Los Angeles, CA
- On Thursday, January 24, 2019, a three-judge panel from the Ninth Circuit Court of Appeals upheld a ruling from the U.S. District Court which found that Los Angeles Unified School District violated the Individuals with Disabilities Education Act (IDEA) by refusing to consider an educational residential placement for a foster student. The District Court had reversed a prior decision in favor of the school district and held that foster children, whose circumstances are governed in part by state law, must be given all the special education rights guaranteed to them by federal law.
M.S. was in the foster care system
at the time of the original decision
and had a severe emotional disturbance that qualified her for special education services. Because she was a foster youth, the Department of Children and Family Services (DCFS) was responsible for M.S.’s residential and mental health needs. To fulfill those needs, DCFS placed M.S. in Vista Del Mar Community Treatment Facility, a twenty-four-hour residential treatment facility. M.S.’s representatives told the school district M.S.’s education plan should include the residential placement because she also needed it for educational reasons, but the school district refused to even consider her request. M.S. sought review from an administrative law judge, who ruled in favor of the school district. She then appealed to the District Court, which reversed the administrative law judge in a ruling in September of 2016. In its ruling today, the Ninth Circuit Court of Appeals upheld the District Court’s decision, affirming both the holding and the District Court’s analysis in the case.
Before the Ninth Circuit, the school district argued that it was not legally obligated to discuss or even consider whether M.S. needed placement in a residential treatment center for educational reasons because DCFS was already required under state law to provide M.S. with a residential placement and did in fact provide such a placement. Plaintiff argued, and both the District Court and Ninth Circuit agreed, that the school district had an “independent obligation to consider whether M.S. is entitled to a ‘residential placement,’ pursuant to the IDEA, in light of her educational needs.” (District Court Order at 13, Appendix A to Ninth Circuit Ruling)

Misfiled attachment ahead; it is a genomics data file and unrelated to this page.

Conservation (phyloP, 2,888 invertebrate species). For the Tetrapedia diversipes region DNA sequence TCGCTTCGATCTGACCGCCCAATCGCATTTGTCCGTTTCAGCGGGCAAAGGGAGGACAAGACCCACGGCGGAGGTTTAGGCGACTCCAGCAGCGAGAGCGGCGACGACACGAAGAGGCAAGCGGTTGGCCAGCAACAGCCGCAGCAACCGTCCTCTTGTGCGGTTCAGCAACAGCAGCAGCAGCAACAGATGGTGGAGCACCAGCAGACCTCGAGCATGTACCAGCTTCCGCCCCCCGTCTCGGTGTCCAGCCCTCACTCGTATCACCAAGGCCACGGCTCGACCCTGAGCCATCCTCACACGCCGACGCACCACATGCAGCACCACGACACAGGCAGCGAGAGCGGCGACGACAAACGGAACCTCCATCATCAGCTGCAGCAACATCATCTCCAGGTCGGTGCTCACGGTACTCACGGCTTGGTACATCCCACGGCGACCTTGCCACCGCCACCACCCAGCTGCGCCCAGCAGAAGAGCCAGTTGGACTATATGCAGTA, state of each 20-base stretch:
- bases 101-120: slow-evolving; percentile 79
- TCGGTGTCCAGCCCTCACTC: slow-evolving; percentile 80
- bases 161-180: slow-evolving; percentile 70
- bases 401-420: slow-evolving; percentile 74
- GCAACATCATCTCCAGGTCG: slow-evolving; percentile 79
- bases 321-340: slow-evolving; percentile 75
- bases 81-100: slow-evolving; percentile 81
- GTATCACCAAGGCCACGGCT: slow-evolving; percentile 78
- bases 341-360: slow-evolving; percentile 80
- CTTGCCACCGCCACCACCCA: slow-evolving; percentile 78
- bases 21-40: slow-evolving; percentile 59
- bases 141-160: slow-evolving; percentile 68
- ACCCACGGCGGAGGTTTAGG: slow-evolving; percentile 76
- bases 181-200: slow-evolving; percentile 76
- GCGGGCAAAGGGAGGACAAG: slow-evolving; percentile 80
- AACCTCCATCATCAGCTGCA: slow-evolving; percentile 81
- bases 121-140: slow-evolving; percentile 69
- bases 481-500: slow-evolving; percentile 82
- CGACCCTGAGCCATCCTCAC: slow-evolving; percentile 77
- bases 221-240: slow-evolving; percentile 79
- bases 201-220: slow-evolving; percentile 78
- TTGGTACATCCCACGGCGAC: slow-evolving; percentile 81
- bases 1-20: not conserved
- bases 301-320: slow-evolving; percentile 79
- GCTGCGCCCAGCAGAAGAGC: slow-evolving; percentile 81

Learning Rights Law Center, together with co-counsel (listed below), believe this ruling will better protect the rights of foster youth, who already face significant adversity, to a public education from which they can benefit. The public school district should not make it harder for foster youth to obtain the necessary supports, since at this time only 50% of foster youth receive a high school diploma and just 10% will attend college. Additionally, foster youth who change placements are less likely to complete high school.
“M.S. was entitled to the same rights as other students who are not court-involved. This case will ensure that all foster youth have the right to an education with all the supports necessary for them to thrive,” says Janeen Steel, Co-Executive Director of Learning Rights Law Center, who has been working with M.S. since January 2012.
Shawna L. Parks adds: “It is vitally important that our foster youth, and especially those with challenging mental health conditions, receive all of the required educational supports under federal law. This ruling makes clear that school districts are obligated to follow the law and offer those supports, regardless of what other agencies are doing.”
Plaintiff in this case is represented by Learning Rights Law Center, Allison B. Holcombe of
Skadden, Arps, Slate, Meagher & Flom LLP,
and the Law Office of Shawna L. Parks. Ms. Holcombe argued the matter at the Ninth Circuit. The Council of Parent Attorneys and Advocates Inc., and California Association for Parent-Child Advocacy, as well as Disability Rights California, filed
briefs in support of Plaintiff. The California School Boards Association’s Educational Legal Alliance filed an
brief in support of the school district.
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